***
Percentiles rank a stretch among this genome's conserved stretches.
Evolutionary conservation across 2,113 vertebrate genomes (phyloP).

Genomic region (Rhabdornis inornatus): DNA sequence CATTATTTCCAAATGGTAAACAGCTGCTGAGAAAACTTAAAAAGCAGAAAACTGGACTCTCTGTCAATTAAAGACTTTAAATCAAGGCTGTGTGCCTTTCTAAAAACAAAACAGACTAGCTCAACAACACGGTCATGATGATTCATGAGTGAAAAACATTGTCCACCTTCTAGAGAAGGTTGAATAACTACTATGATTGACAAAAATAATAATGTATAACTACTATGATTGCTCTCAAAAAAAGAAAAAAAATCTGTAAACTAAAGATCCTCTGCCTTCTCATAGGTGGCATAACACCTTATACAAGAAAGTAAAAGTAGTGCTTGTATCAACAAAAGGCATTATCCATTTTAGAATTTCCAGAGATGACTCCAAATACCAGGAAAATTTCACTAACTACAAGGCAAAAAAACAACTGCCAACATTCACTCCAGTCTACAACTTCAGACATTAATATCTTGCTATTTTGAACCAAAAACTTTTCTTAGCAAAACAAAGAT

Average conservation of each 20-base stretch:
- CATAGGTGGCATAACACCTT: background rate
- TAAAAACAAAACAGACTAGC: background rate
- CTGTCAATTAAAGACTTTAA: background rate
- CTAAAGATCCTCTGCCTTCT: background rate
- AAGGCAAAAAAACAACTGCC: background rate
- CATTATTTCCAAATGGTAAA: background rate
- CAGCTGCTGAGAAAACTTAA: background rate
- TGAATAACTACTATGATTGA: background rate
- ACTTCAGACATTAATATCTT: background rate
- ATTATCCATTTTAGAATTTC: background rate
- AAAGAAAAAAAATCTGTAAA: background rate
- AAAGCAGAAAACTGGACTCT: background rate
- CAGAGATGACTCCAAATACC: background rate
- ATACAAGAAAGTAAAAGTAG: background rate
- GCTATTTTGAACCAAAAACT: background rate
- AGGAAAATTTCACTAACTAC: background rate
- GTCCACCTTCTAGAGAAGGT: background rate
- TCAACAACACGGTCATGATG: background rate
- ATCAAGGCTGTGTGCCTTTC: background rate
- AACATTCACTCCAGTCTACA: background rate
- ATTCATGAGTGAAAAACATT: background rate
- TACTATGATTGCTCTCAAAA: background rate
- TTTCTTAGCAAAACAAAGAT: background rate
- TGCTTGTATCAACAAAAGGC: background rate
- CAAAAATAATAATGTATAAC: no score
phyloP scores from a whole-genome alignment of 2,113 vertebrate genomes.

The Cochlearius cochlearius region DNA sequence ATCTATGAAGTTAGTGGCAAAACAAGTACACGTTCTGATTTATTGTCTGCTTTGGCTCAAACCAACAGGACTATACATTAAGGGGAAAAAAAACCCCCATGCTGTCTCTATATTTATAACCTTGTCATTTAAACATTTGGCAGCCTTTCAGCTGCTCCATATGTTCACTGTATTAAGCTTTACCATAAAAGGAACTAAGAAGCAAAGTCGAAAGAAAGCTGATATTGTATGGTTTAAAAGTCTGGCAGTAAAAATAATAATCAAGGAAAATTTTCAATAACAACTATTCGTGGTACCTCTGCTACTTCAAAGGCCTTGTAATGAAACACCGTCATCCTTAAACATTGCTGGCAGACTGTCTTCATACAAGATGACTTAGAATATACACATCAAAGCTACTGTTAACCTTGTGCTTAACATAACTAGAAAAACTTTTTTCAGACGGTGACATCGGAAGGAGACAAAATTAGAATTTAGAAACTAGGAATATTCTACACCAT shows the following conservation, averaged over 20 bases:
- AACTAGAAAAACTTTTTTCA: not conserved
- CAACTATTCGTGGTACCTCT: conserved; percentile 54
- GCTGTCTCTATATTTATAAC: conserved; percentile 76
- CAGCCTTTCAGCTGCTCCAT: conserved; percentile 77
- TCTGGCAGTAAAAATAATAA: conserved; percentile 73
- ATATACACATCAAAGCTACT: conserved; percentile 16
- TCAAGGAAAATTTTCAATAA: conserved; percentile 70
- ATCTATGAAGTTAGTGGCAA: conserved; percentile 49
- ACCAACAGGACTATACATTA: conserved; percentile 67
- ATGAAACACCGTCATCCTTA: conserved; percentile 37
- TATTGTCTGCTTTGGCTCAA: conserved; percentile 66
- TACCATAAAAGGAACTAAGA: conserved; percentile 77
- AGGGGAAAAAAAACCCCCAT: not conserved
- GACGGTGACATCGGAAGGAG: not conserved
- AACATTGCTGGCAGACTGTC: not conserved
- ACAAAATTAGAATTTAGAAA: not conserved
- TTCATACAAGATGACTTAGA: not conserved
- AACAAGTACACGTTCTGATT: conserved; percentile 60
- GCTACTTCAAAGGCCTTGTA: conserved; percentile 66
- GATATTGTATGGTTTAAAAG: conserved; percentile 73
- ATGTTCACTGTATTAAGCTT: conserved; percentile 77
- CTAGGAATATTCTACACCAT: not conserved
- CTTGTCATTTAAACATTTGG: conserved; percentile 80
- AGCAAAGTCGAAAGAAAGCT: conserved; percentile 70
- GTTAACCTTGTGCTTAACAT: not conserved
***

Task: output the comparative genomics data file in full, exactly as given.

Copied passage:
Percentiles rank a stretch among this genome's conserved stretches.
Evolutionary conservation across 2,113 vertebrate genomes (phyloP).

Genomic region (Rhabdornis inornatus): DNA sequence CATTATTTCCAAATGGTAAACAGCTGCTGAGAAAACTTAAAAAGCAGAAAACTGGACTCTCTGTCAATTAAAGACTTTAAATCAAGGCTGTGTGCCTTTCTAAAAACAAAACAGACTAGCTCAACAACACGGTCATGATGATTCATGAGTGAAAAACATTGTCCACCTTCTAGAGAAGGTTGAATAACTACTATGATTGACAAAAATAATAATGTATAACTACTATGATTGCTCTCAAAAAAAGAAAAAAAATCTGTAAACTAAAGATCCTCTGCCTTCTCATAGGTGGCATAACACCTTATACAAGAAAGTAAAAGTAGTGCTTGTATCAACAAAAGGCATTATCCATTTTAGAATTTCCAGAGATGACTCCAAATACCAGGAAAATTTCACTAACTACAAGGCAAAAAAACAACTGCCAACATTCACTCCAGTCTACAACTTCAGACATTAATATCTTGCTATTTTGAACCAAAAACTTTTCTTAGCAAAACAAAGAT

Average conservation of each 20-base stretch:
- CATAGGTGGCATAACACCTT: background rate
- TAAAAACAAAACAGACTAGC: background rate
- CTGTCAATTAAAGACTTTAA: background rate
- CTAAAGATCCTCTGCCTTCT: background rate
- AAGGCAAAAAAACAACTGCC: background rate
- CATTATTTCCAAATGGTAAA: background rate
- CAGCTGCTGAGAAAACTTAA: background rate
- TGAATAACTACTATGATTGA: background rate
- ACTTCAGACATTAATATCTT: background rate
- ATTATCCATTTTAGAATTTC: background rate
- AAAGAAAAAAAATCTGTAAA: background rate
- AAAGCAGAAAACTGGACTCT: background rate
- CAGAGATGACTCCAAATACC: background rate
- ATACAAGAAAGTAAAAGTAG: background rate
- GCTATTTTGAACCAAAAACT: background rate
- AGGAAAATTTCACTAACTAC: background rate
- GTCCACCTTCTAGAGAAGGT: background rate
- TCAACAACACGGTCATGATG: background rate
- ATCAAGGCTGTGTGCCTTTC: background rate
- AACATTCACTCCAGTCTACA: background rate
- ATTCATGAGTGAAAAACATT: background rate
- TACTATGATTGCTCTCAAAA: background rate
- TTTCTTAGCAAAACAAAGAT: background rate
- TGCTTGTATCAACAAAAGGC: background rate
- CAAAAATAATAATGTATAAC: no score
phyloP scores from a whole-genome alignment of 2,113 vertebrate genomes.

The Cochlearius cochlearius region DNA sequence ATCTATGAAGTTAGTGGCAAAACAAGTACACGTTCTGATTTATTGTCTGCTTTGGCTCAAACCAACAGGACTATACATTAAGGGGAAAAAAAACCCCCATGCTGTCTCTATATTTATAACCTTGTCATTTAAACATTTGGCAGCCTTTCAGCTGCTCCATATGTTCACTGTATTAAGCTTTACCATAAAAGGAACTAAGAAGCAAAGTCGAAAGAAAGCTGATATTGTATGGTTTAAAAGTCTGGCAGTAAAAATAATAATCAAGGAAAATTTTCAATAACAACTATTCGTGGTACCTCTGCTACTTCAAAGGCCTTGTAATGAAACACCGTCATCCTTAAACATTGCTGGCAGACTGTCTTCATACAAGATGACTTAGAATATACACATCAAAGCTACTGTTAACCTTGTGCTTAACATAACTAGAAAAACTTTTTTCAGACGGTGACATCGGAAGGAGACAAAATTAGAATTTAGAAACTAGGAATATTCTACACCAT shows the following conservation, averaged over 20 bases:
- AACTAGAAAAACTTTTTTCA: not conserved
- CAACTATTCGTGGTACCTCT: conserved; percentile 54
- GCTGTCTCTATATTTATAAC: conserved; percentile 76
- CAGCCTTTCAGCTGCTCCAT: conserved; percentile 77
- TCTGGCAGTAAAAATAATAA: conserved; percentile 73
- ATATACACATCAAAGCTACT: conserved; percentile 16
- TCAAGGAAAATTTTCAATAA: conserved; percentile 70
- ATCTATGAAGTTAGTGGCAA: conserved; percentile 49
- ACCAACAGGACTATACATTA: conserved; percentile 67
- ATGAAACACCGTCATCCTTA: conserved; percentile 37
- TATTGTCTGCTTTGGCTCAA: conserved; percentile 66
- TACCATAAAAGGAACTAAGA: conserved; percentile 77
- AGGGGAAAAAAAACCCCCAT: not conserved
- GACGGTGACATCGGAAGGAG: not conserved
- AACATTGCTGGCAGACTGTC: not conserved
- ACAAAATTAGAATTTAGAAA: not conserved
- TTCATACAAGATGACTTAGA: not conserved
- AACAAGTACACGTTCTGATT: conserved; percentile 60
- GCTACTTCAAAGGCCTTGTA: conserved; percentile 66
- GATATTGTATGGTTTAAAAG: conserved; percentile 73
- ATGTTCACTGTATTAAGCTT: conserved; percentile 77
- CTAGGAATATTCTACACCAT: not conserved
- CTTGTCATTTAAACATTTGG: conserved; percentile 80
- AGCAAAGTCGAAAGAAAGCT: conserved; percentile 70
- GTTAACCTTGTGCTTAACAT: not conserved